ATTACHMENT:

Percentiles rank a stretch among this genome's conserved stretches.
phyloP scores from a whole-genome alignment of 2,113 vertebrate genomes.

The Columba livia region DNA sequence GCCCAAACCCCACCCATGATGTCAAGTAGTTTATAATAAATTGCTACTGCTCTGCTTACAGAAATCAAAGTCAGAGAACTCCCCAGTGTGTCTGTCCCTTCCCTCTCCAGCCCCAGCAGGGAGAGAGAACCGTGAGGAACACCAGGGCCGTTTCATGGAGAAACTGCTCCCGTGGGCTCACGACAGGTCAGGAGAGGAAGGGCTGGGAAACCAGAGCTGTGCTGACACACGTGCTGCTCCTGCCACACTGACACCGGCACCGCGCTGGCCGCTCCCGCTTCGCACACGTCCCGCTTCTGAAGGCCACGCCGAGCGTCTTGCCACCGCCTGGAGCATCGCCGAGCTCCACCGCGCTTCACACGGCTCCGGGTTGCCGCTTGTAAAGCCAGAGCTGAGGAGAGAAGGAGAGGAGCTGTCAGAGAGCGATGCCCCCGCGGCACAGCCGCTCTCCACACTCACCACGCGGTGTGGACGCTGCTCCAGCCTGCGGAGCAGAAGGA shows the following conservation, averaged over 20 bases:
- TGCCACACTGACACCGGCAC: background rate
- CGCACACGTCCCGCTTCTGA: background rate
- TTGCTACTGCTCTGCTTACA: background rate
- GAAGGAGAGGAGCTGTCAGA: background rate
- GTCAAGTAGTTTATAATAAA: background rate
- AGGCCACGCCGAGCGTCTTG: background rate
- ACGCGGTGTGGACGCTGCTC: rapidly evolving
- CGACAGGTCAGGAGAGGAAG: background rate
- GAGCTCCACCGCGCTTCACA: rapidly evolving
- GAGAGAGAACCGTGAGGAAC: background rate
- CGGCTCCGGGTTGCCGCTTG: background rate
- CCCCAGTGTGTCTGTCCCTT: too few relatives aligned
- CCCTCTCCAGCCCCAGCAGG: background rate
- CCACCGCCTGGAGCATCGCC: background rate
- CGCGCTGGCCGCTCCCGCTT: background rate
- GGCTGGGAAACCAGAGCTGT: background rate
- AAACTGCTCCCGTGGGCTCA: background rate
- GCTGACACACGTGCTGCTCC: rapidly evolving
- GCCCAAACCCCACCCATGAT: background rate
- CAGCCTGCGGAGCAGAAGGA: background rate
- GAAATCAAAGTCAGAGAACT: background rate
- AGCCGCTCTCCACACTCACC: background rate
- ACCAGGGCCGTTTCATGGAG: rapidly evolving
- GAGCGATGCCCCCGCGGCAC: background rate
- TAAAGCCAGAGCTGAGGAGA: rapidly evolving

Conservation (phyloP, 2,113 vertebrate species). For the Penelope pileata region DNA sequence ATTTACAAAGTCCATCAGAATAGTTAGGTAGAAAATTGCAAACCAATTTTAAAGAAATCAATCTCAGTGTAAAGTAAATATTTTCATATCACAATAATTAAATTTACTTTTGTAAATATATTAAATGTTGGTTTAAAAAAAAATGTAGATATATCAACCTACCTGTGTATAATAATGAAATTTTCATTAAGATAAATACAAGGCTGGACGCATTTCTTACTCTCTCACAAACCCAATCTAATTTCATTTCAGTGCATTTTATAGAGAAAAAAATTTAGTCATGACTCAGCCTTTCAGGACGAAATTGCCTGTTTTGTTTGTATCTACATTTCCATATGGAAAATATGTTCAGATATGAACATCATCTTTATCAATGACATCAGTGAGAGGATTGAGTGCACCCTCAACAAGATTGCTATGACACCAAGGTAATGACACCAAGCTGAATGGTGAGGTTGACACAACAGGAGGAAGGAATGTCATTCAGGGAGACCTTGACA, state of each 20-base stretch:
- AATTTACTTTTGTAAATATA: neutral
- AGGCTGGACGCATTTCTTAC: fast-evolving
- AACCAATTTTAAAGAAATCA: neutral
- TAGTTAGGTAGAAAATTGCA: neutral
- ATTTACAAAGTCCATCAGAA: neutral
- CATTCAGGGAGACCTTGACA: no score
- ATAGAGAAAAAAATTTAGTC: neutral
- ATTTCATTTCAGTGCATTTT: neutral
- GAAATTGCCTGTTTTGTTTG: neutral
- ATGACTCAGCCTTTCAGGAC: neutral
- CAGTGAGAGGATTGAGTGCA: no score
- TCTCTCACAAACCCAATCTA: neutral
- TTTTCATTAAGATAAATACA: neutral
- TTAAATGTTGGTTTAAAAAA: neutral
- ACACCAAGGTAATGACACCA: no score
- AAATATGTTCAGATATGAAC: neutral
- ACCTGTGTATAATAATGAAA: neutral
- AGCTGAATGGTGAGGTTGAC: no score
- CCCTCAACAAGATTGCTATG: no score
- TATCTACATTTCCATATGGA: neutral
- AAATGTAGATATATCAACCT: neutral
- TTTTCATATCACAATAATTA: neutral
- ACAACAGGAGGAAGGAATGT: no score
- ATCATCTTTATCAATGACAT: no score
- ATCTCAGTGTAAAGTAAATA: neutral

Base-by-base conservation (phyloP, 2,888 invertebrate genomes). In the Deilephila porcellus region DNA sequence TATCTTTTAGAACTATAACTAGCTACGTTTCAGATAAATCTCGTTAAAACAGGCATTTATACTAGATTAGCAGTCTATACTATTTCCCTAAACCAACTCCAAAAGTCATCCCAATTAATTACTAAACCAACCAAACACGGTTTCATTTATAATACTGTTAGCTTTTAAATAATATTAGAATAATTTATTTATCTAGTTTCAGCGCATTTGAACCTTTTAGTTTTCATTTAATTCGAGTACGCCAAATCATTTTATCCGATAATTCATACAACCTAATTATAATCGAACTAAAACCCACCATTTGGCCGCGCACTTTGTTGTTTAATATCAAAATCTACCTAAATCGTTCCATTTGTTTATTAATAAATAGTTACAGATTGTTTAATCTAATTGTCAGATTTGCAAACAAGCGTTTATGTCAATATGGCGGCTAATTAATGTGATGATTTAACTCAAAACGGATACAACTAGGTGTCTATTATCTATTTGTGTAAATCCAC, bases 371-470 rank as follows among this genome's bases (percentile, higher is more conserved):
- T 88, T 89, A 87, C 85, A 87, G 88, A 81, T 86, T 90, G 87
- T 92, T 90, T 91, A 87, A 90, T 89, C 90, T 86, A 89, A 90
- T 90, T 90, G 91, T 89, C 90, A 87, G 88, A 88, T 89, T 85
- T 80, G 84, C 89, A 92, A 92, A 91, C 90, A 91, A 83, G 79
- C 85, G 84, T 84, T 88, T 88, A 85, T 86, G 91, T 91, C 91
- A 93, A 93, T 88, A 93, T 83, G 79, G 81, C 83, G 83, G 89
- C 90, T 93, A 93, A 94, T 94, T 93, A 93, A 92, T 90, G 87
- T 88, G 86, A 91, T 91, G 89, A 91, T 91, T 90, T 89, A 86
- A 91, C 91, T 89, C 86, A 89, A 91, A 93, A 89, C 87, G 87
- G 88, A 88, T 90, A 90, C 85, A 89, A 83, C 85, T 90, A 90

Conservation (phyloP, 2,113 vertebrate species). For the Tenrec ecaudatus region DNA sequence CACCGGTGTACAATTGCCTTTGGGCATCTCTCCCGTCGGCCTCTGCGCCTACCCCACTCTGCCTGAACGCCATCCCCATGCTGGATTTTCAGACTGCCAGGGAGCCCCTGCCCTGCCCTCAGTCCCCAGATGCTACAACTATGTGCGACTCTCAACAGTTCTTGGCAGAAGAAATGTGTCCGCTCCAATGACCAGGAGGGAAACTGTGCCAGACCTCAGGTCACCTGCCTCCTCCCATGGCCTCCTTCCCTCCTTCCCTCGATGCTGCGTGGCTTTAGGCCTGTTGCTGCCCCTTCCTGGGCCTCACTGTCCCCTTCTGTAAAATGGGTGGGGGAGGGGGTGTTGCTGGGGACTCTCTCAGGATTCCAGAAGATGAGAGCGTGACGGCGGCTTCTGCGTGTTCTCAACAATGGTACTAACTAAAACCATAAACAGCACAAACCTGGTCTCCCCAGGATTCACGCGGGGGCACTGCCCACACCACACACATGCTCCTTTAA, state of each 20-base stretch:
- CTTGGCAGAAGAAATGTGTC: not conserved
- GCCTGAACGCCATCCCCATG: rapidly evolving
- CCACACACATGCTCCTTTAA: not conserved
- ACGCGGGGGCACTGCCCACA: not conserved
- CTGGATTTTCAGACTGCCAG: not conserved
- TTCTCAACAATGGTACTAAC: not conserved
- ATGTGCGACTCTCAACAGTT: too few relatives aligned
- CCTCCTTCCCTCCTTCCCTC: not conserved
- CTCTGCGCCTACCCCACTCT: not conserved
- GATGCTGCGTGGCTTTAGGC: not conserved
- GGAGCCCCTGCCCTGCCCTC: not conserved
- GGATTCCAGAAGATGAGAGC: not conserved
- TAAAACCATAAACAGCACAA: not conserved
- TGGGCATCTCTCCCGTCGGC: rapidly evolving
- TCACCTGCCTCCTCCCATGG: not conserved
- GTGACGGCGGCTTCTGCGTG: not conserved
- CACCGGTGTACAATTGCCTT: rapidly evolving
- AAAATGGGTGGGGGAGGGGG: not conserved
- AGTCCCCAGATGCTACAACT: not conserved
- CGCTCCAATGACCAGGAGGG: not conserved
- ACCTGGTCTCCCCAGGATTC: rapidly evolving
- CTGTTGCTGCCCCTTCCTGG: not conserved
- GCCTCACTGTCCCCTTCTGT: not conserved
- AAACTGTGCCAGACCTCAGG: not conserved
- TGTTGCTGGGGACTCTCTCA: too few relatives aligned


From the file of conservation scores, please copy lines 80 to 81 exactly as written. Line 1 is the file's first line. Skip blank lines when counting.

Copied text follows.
- TGGGCATCTCTCCCGTCGGC: rapidly evolving
- TCACCTGCCTCCTCCCATGG: not conserved